Working in Tech

Best practices, new technology and products, and tips to help you stay on the cutting edge.

Programming for iOS With Xamarin Studio

Posted In C++/C#, iOS, Working in Tech
Xamarin Thumbnail
Back at the start of July I began a contract to develop an iOS app for a Taxi firm. I decided to invest in Xamarin Studio so that I could develop the app in C#. The development took a bit longer than expected due to issues with the server, but it’s now very near completion. Xamarin, while appearing to have come out of nowhere, is actually a renamed and rebranded version of MonoTouch, so it’s a couple of years old… continue…

Why Windows Developers Should Learn Android

Android
As more PC makers load Android into their desktops, it might be a good time for Windows developers to become familiar with Google’s OS. Earlier this month, Hewlett Packard unveiled its first commercial Android All in One PC – the HP Slate21 Pro AiO. The desktop is designed to provide simple integration with Android-based phones and tablets, as well as automatically sync with Google Cloud Services. Meanwhile, Asus has its Transformer AiO P1801 and Lenovo its N308. David Chie, president… continue…

Why Managed Code is Safer

C# as Machine Code
One of the biggest sea changes in computing took place in the late 1990s, with the switch over to running managed code, first with Java and then a couple of years later with .NET. Prior to this, compiled code (typically written in C, C++, Visual Basic or Delphi/Pascal) produced unmanaged code. Yes, both of these run machine code. So what’s the difference? Unmanaged Code Unmanaged code is just low level code (machine code) that the CPU (Central Processing Unit) executes… continue…

How Reactive Can Beat Conventional Procedural Programming

Java Code
In a post on Slashdot, Val Huber, CTO at Espresso Logic in Santa Clara, Calif., did a comparison of Reactive Programming to Java with Hibernate and MySQL triggers using a real-life business example. In the test, Reactive Programming surpassed conventional procedural programming models with a faster time to market, reduced maintenance, better quality and a higher level of transparency. Using a simple scenario involving customers with purchase orders consisting of line items, Huber compared what it takes to implement business… continue…

Generating Not-So-Random Numbers With Java’s Random Class

Dice Snake Eyes
All programming languages have random number generator classes or libraries, which produce sequences of random numbers. Those sequences are similar to pi in that they run on forever (well, sort of). As Harold explains to a class of bored teenagers in this Person of Interest clip, because pi runs forever (though so far only 10 trillion digits have been computed) every number or word that exists can be found within it. The same can be said of sequences of random… continue…

4 Ways Business App Devs Can Leverage Consumerization

Offic Water Cooler Fun
It’s become clear over the past several years that the consumerization of IT isn’t going away as employees adopt new software and hardware for their own personal use, then introduce it into their companies. For enterprise app developers, the idea that consumer apps are infiltrating their domain may seem a bit frightening. But that’s the wrong attitude. Instead, why not glom onto the features that make consumer apps so desirable and apply them to the enterprise? Leyla Seka, Salesforce.com’s vice… continue…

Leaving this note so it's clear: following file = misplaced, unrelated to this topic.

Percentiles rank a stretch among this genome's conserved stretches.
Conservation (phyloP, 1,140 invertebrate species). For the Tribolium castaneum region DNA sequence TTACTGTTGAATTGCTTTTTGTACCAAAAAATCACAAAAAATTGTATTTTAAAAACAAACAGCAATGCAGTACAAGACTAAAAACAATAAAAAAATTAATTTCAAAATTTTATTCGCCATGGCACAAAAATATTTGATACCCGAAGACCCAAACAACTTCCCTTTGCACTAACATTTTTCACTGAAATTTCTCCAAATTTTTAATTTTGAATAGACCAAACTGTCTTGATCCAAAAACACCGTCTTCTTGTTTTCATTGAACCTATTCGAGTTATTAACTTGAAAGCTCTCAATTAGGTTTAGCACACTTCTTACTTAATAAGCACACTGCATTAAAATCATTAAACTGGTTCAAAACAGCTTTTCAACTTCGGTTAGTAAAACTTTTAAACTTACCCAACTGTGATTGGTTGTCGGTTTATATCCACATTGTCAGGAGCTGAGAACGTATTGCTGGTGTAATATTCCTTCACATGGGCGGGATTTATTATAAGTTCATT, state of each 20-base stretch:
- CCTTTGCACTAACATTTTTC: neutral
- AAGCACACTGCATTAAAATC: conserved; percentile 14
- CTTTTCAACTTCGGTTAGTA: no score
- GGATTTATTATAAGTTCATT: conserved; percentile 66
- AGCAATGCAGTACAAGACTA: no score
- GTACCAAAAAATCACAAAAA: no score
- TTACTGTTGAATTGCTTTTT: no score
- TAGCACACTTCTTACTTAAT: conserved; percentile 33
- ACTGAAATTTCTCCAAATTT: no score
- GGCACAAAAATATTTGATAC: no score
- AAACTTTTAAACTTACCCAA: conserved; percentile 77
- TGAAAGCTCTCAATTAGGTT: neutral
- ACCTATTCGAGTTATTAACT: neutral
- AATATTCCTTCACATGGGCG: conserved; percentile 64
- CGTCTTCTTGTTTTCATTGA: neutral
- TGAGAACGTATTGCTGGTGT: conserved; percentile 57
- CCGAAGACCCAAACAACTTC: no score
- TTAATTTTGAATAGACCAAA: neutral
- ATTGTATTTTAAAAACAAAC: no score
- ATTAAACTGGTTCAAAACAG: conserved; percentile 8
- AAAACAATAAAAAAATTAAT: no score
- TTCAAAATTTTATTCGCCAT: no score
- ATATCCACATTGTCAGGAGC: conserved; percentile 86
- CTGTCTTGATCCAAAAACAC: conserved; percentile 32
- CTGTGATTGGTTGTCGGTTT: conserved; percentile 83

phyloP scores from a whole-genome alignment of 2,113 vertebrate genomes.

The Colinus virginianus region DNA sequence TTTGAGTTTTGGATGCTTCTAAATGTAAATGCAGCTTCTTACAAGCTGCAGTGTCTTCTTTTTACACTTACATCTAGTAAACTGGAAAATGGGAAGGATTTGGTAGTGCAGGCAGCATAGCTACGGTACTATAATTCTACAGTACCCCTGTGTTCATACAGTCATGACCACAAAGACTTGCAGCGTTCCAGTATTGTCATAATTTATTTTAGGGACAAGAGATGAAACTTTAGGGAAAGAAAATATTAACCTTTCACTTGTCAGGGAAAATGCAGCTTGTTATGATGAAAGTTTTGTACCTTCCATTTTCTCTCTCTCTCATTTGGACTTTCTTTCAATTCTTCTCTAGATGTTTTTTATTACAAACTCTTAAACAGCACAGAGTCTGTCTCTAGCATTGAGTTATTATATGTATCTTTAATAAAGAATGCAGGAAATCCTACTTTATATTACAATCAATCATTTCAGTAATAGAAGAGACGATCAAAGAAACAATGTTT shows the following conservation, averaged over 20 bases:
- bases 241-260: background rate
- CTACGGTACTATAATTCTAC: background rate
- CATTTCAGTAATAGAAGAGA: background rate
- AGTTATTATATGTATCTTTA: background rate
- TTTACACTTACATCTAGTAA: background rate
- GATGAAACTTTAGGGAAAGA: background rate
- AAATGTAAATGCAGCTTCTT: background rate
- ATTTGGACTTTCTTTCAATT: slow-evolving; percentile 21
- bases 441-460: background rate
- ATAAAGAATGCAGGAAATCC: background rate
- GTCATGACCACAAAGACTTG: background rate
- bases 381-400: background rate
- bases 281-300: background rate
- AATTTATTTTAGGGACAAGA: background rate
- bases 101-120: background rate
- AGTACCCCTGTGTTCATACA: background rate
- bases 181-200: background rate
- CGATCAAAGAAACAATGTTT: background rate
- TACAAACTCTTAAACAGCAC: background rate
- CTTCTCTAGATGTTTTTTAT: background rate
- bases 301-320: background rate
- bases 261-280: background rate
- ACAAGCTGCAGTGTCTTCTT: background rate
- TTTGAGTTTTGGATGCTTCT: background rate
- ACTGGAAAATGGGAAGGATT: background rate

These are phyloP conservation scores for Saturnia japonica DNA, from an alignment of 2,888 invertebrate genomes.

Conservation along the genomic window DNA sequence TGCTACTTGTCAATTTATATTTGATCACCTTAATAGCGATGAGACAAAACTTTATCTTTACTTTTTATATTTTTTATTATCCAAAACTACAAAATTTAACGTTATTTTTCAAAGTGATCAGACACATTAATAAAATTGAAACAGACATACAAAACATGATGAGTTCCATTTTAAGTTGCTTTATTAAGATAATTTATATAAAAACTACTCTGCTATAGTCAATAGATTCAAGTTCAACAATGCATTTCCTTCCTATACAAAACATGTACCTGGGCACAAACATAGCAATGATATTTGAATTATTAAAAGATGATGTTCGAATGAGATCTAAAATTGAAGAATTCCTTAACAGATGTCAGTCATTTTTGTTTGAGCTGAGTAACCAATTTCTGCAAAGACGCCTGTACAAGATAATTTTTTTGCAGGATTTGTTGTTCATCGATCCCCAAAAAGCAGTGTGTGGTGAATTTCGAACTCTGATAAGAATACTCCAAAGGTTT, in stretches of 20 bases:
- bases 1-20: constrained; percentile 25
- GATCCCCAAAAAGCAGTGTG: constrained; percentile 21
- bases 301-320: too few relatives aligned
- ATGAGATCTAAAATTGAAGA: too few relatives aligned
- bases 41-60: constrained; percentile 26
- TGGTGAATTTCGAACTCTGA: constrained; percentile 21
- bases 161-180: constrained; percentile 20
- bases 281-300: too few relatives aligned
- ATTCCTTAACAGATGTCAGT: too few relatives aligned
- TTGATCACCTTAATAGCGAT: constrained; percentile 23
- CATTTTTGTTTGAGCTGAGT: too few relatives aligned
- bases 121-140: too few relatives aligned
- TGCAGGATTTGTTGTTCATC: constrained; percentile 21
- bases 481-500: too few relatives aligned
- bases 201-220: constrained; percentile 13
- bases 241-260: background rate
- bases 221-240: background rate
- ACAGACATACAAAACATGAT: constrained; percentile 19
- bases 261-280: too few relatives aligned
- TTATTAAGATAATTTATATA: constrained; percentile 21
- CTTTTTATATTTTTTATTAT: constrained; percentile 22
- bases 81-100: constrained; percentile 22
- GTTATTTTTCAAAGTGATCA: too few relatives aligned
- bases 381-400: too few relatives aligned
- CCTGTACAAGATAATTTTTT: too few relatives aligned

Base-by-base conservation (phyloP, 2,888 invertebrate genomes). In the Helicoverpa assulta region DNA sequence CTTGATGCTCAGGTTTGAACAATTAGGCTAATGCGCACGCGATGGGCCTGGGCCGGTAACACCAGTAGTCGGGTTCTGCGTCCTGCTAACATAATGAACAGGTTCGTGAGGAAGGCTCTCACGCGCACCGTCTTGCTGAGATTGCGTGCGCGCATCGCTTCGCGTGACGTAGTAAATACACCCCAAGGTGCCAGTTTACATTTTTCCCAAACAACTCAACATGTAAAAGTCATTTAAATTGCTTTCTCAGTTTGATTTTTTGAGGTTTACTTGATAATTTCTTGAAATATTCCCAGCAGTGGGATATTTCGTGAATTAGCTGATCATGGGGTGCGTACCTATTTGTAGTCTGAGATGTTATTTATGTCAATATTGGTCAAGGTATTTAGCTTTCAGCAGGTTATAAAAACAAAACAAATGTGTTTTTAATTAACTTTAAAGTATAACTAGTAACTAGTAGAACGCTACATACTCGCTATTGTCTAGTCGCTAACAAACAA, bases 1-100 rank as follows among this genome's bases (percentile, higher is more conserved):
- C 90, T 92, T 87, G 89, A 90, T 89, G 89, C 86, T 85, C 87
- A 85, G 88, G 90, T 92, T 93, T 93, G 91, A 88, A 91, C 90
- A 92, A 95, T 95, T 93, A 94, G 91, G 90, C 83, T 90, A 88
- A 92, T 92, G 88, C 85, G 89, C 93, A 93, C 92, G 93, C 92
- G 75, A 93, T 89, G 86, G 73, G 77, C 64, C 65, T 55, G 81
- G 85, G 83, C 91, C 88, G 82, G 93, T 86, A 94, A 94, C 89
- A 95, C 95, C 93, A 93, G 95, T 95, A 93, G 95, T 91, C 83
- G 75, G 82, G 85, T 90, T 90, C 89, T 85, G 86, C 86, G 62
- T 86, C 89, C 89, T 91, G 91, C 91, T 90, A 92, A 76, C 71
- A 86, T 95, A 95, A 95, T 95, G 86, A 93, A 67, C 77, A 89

Key Differences Between C# and Java

Java vs. C#
Any comparison of C# and Java’s language features will always be contentious. The parable about the three blind men describing an elephant illustrates the issue well —  no one developer has used or experienced all the features of the current C# or Java versions. I certainly haven’t. This comparison focuses on the ways Java 7 and C# 5 differ. Java 8 is scheduled to become generally available in March 2014 and C# 6.0 will likely appear sometime in 2014 as… continue…

Can Android Security Protect the Connected Car?

Android Security
We are nearing a tipping point with connected technologies. The Internet of Things will include a variety of devices that may not have been designed with network security in mind — such as your shiny new “connected” car. Such unsecured devices will be open for data mining, or worse. But in the future, your car may protect itself from malicious attacks originating from hardware and wireless access. Parental controls will issue alerts for unauthorized traveling outside a pre-set radius. Plug-n-play devices will be… continue…

Using Microsoft’s OneNote as a Creative Tool

OneNote Logo
For many years I designed games, projects, to-do lists, and more using Wiki on a Stick, a single page wiki which worked beautifully in Firefox until three or four years ago. It held everything in one HTML file with embedded CSS and JavaScript. It still exists but is a bit awkward to use because of changes in the Firefox security model. A file that writes itself to a local folder? That sounds dodgy, but it worked well until they removed… continue…

Blocking Queues Beat Lists in Multithreaded Code

Microsoft .NET
In .NET, it’s quite common to store data in a generic List – a List<T> where T is some type such as an int or a class. In addition to its standard uses, a generic list can be implemented as a generic queue in place of a .NET Queue<T>, since a Queue<T> is just a specialized form of List<T> in which items are only added to the end of the list (Enqueue) and taken from the front of the list… continue…